Many people wonder how to change a will. Most people opt to change their will throughout their life as their situation changes, including the birth of a child, marriage, divorce, a change in financial circumstances or the death of a relative. If you do not change your will after a significant life change, your loved ones may not be adequately provided for. However, you cannot simply change your current will by making direct amendments to it. The only way to change a will is to make a new one or to make a legal amendment, known as a codicil. If you are wondering how to change your will, then keep on reading. Graysons’ will writing solicitors in Sheffield and Chesterfield answer some of the most common questions regarding who and how you can change a will.
Who can change a will?
Only the testator can change their last will and testament. In order to change a will, it is important that you do not make direct amendments to your current will, as this may invalidate it. You should either write a new will or make a codicil to the existing will. An experienced will writing solicitor, such as Graysons’ team of Sheffield and Chesterfieldsolicitors, will be able to advise the best course of action as to how to change your will.
Why should I change my will?
There are many reasons as to why you should change your will, including life-changing events that may impact your wishes, the distribution of your estate, and the validity of your current will. These include:
- Marriage or civil partnership – When you get married or enter a civil partnership, any previous will that you have made is automatically declared null and void in England and Wales. The only exception to this would be if you had expressly stated in your last will and testament that you wished it to remain valid after marriage.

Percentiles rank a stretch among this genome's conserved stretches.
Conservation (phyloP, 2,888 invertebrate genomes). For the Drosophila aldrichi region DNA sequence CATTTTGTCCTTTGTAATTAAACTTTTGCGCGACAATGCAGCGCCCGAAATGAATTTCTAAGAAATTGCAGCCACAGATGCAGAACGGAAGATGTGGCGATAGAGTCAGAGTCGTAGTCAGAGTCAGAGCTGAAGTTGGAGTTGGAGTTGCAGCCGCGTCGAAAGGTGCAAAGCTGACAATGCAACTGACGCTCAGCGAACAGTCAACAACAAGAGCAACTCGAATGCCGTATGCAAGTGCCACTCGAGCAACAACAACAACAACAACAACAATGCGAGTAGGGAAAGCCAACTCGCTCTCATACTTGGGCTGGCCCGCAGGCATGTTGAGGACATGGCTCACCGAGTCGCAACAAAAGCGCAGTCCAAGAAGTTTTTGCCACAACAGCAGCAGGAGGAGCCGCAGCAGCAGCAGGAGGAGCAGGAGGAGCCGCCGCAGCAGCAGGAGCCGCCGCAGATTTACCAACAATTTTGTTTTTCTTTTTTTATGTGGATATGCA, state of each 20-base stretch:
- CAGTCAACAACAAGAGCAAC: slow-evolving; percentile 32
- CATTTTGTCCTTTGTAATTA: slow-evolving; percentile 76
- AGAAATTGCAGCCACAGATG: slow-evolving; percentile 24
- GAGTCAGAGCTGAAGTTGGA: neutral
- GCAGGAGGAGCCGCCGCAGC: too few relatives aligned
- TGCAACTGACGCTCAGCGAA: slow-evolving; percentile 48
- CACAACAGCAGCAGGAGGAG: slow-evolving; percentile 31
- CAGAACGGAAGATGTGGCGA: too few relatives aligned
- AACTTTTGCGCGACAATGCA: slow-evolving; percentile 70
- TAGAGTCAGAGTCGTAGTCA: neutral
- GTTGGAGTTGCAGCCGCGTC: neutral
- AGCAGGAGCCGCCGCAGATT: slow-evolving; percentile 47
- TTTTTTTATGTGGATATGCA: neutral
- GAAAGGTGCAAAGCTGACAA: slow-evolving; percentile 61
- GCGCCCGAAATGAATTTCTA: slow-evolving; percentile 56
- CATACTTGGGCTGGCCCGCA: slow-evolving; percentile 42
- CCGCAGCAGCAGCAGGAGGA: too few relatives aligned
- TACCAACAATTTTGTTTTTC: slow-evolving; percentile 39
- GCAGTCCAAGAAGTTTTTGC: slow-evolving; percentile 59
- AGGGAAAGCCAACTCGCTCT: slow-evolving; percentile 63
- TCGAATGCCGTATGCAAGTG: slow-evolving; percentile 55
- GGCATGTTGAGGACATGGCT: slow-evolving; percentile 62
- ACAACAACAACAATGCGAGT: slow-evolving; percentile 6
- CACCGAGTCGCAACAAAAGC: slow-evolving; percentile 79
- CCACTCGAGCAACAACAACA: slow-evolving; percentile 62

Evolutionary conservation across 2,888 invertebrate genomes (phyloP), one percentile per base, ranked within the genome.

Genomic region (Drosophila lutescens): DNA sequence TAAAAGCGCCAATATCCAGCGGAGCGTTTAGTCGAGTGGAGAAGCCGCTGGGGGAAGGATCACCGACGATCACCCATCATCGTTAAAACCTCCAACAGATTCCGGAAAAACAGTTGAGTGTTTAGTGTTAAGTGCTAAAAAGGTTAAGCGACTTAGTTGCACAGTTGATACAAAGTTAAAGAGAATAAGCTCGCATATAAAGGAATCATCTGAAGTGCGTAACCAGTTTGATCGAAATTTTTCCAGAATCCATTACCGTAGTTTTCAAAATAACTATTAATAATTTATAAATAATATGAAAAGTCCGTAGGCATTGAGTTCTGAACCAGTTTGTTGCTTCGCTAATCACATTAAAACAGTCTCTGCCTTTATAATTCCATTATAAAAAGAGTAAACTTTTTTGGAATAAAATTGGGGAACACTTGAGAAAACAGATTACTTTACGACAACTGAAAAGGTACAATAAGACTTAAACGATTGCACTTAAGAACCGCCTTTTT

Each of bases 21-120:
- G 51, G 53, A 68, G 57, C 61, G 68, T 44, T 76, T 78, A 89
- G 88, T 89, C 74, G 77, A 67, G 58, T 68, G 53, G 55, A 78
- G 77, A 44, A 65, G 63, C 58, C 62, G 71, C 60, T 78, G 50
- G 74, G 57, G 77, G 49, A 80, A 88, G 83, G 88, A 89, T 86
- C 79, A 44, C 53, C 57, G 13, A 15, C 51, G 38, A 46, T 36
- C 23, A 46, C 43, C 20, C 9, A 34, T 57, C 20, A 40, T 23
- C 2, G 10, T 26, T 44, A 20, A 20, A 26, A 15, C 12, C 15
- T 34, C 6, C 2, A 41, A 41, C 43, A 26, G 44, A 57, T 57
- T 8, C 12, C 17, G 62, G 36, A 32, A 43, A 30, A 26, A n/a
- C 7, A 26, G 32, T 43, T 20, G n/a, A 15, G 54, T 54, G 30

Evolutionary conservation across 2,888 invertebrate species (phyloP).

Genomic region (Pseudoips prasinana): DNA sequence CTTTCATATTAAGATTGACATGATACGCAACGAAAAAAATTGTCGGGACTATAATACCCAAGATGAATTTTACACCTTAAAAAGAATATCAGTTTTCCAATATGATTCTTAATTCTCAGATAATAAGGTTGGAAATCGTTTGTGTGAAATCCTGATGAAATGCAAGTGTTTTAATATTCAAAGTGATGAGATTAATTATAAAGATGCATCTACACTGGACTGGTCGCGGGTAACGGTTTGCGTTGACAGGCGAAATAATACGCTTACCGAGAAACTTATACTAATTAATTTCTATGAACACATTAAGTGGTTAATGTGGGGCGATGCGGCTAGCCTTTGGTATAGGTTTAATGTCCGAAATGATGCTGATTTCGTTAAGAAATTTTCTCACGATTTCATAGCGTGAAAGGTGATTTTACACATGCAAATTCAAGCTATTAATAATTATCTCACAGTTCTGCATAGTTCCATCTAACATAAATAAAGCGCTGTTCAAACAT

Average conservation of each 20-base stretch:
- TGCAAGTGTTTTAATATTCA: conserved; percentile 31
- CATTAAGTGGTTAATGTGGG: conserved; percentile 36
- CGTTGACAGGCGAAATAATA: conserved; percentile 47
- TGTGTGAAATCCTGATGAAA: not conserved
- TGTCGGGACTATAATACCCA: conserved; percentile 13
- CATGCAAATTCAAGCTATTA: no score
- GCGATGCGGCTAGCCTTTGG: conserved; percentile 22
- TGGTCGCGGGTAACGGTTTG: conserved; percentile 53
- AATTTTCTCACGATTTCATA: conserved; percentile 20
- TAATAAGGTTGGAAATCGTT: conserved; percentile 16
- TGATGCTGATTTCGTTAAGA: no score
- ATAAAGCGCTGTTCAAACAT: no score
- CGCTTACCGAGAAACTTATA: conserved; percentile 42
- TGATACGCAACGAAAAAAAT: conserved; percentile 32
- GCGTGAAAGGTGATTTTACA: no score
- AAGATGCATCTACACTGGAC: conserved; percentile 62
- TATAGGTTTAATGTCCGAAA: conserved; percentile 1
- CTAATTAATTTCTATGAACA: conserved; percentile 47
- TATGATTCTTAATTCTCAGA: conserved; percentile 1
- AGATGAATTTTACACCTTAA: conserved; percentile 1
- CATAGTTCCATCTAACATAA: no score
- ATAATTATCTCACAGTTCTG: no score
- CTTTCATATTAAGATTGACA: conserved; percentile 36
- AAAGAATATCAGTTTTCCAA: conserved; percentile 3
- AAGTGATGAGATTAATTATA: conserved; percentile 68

- Separated – If you separate from your spouse or civil partner, then you should change your will. If you are separated but not yet divorced, your spouse is entitled to any inheritance in your will, no matter how long you have been separated. If you do not have a will, but separate from your spouse or civil partner, then it is imperative that you write a will, as, under the law of intestacy, your spouse could inherit your entire estate.
- Divorce or dissolution – When you get divorced, your will still remains legally binding. However, many people wish to change it as it will no longer be effective. For example, if your last will and testament states that everything passes to your spouse, this would no longer be valid, and your estate will instead be handled according to the law of intestacy.
- Birth of a child – When children are born, many people opt to change their last will and testament to ensure they are listed as beneficiaries and receive a share of your estate. Some people also opt to set up a trust for younger children and outline how that trust should be managed. If you do not update your will when additional children are born, they may not be entitled to a share of your estate.
- The death of someone named in your will – You should change your will if a beneficiary or executor named in your will dies.
- A change in financial circumstances – A significant change in financial circumstances may prompt you to change your will, including inheriting property or any other significant asset.
Even if none of the above applies, you should still review your will every few years to ensure it accurately reflects your wishes. Reviewing and confirming the contents of your will on a regular basis also diminishes the chances of your will being contested, giving you peace of mind.
What are codicils?
A codicil is an official alteration to a will, which avoids you having to write a new will. A codicil must be signed and witnessed in the same way as your will. This means that two witnesses, who are not named beneficiaries in the will, must sign it, giving their name, address, and occupation. Both witnesses must be 18 years and over. Many people ask their solicitors to act as a witness to their will.
How can I change a will?